I’ve sat on the Curriculum Committee at two different higher education institutions. I’ve also participated in college assessment committees and accreditation committees at both the
HIGHER ED TEACHING STRATEGIES FROM MAGNA PUBLICATIONS
student learning outcomes
For both new and veteran faculty, inheriting a syllabus to teach from is like being blindfolded on a long journey and being told, “Don’t worry, you’ll know it when we get there.” There’s a lot of trust required in order to follow someone else’s map. There are road hazards the mapmaker may not be aware of; there may be alternate routes that might get you there more directly; and it may even be prudent to choose another mode of transportation to get there.
We give students exams for two reasons: First, we have a professional responsibility to verify their mastery of the material. Second, we give exams because they promote learning. Unfortunately, too often the first reason overshadows the second. We tend to take learning outcomes for granted. We assume the learning happens, almost automatically, provided the student studies. But what if we considered how, as designers of exam experiences, we might maximize their inherent potential? Would any of these possibilities make for more and better learning from the exams your students take?
There are those in the academic community who dread hearing and reading about assessment. But aside from the mandatory reporting required by credentialing and accreditation agencies, how can faculty members be sure that all of the assessment activities they are required to report actually produce change and are not just more paperwork?
Sometimes, in informal conversations with colleagues, I hear a statement like this, “Yeah, not a great semester, I doled out a lot of C’s.” I wonder, did this professor create learning goals that were unobtainable by most of the class or did this professor lack the skills to facilitate learning? I present this provocative lead-in as an invitation to reflect upon our presuppositions regarding grading.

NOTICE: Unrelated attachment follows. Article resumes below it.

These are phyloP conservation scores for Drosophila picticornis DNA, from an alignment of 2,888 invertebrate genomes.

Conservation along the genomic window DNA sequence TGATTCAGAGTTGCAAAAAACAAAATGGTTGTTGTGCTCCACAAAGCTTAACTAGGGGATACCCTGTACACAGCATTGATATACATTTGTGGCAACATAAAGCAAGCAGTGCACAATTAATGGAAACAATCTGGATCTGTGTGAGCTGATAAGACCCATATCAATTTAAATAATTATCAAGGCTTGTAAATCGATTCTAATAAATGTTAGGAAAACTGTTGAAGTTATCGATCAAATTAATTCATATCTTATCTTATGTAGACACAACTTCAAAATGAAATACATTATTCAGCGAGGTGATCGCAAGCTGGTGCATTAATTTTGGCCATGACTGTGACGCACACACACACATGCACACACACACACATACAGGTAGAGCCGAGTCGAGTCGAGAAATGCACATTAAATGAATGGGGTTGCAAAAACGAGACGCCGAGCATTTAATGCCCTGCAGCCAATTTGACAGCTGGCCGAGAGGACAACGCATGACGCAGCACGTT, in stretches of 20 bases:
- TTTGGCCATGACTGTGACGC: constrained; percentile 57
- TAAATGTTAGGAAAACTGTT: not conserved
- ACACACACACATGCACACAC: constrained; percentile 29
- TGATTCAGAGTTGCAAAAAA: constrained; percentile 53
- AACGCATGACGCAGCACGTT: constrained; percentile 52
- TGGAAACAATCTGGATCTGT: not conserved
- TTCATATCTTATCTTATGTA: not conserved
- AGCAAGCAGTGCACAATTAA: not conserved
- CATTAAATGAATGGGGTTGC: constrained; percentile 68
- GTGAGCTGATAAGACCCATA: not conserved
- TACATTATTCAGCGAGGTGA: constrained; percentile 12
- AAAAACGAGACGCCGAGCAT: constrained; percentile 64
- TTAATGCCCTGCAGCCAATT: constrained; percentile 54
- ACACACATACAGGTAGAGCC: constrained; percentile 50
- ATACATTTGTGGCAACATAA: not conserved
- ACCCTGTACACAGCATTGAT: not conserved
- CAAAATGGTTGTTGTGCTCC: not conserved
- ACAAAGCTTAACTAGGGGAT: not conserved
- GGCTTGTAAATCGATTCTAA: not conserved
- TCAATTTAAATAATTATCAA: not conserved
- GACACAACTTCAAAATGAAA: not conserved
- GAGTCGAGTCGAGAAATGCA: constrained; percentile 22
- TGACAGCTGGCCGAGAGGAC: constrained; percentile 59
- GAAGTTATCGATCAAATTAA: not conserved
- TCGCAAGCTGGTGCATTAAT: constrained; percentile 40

Students frequently wonder and sometimes ask, “Why are we doing this? Why do I need to know this? Why are we spending so much time on this? Why do we have to do this busywork?”
When students don’t see the connection between the content and activities of the course and their future lives, they question what’s happening and what we ask them to do. Research confirms that perceived relevance is a critical factor in maintaining student interest and motivation. It also contributes to higher student ratings on course evaluations.
There’s a tacit rule that most college teachers abide by: I won’t mess with your course if you agree not to mess with mine. Gerald Graff observes and asks, “This rules suits the teacher, but how well does it serve students?” (p. 155)
My son Alex is an average 20-year-old college sophomore. He gets OK grades, and like many people his age, seems more interested in video games than school. Looking at him, you might think that nothing in particular excites him.
Student learning outcomes assessment can be defined in a lot of different ways, but Lisa R. Shibley, PhD., assistant vice president for Institutional Assessment and Planning at Millersville University, has a favorite definition. It’s from Assessment Clear and Simple: A Practical Guide for Institutions, Departments, and General Education by Barbara E. Walvoord and states that student learning outcomes assessment is “the systematic collection of information about student learning, using time, knowledge, expertise, and resources available in order to inform decisions about how to improve learning.”